|Midgard Serpent (Jormungandr), destined |
to battle with Thor at Ragnarok (when this
world will end and a new world will begin)
To me, part of the appeal of Pagan practice is the potential link it gives one to ancient or even pre-historical spirituality – to something raw, to something fundamental and continuing in the human spiritual process. The Religio Romana interests me partly because I see it as an ancient European religion about which we are reliably informed – much of the source material on Roman Paganism existing today was written by Pagans writing in a Pagan world, but, of course, there are other ways we can inform ourselves about authentically ancient spiritual practices and that is by looking to that which is common to a multitude of cultures and timelines – as a child of Europe I am naturally interested in the beliefs of the Indo-Europeans, from whom I am (at least partly) descended. Common themes in their belief systems include/d:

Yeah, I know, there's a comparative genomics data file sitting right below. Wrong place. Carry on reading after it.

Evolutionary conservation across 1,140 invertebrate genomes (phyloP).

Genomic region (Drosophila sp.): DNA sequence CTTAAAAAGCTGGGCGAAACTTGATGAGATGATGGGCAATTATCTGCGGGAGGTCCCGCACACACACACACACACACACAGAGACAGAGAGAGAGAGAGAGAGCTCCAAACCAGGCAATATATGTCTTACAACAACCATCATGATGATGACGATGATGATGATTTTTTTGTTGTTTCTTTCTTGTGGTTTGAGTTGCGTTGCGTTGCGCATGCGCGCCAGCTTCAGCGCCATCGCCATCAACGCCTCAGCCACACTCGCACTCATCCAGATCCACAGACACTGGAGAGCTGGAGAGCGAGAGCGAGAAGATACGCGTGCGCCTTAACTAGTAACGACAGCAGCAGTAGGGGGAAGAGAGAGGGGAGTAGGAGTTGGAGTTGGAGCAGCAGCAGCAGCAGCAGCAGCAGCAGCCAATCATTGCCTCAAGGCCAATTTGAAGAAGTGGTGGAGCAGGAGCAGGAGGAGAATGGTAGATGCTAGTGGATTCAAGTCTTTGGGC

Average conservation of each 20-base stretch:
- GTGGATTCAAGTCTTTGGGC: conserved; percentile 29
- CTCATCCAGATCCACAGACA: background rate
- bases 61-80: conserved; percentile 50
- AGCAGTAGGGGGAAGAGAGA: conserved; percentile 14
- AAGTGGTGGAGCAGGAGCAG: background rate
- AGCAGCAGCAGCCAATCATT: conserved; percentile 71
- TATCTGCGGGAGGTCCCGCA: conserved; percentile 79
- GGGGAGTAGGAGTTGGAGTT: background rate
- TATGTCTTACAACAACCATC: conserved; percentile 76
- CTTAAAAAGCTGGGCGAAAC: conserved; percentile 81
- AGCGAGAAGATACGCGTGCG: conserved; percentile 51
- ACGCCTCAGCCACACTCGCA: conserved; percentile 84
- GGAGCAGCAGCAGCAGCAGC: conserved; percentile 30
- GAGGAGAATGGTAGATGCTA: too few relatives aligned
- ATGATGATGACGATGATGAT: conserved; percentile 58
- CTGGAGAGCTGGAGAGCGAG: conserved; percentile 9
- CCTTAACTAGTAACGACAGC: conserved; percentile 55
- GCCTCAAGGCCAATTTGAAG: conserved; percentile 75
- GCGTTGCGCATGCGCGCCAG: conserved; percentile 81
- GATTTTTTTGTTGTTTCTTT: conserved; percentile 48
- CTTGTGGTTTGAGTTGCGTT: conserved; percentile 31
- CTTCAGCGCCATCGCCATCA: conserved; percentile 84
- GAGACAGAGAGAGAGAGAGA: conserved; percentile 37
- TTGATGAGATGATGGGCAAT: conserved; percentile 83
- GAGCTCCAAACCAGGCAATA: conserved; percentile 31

- The deification of natural forces such as the sky, the dawn, rivers, the sea, the sun, the moon, spirits of nature (nymphs) and so on.
- Folklore involving a battle with a serpent which may represent a battle between order and chaos (eg, Hercules and the hydra; Thor and the Midgard serpent; Krishna and Kaliya).
- Cyclic myths (eg, of the seasons).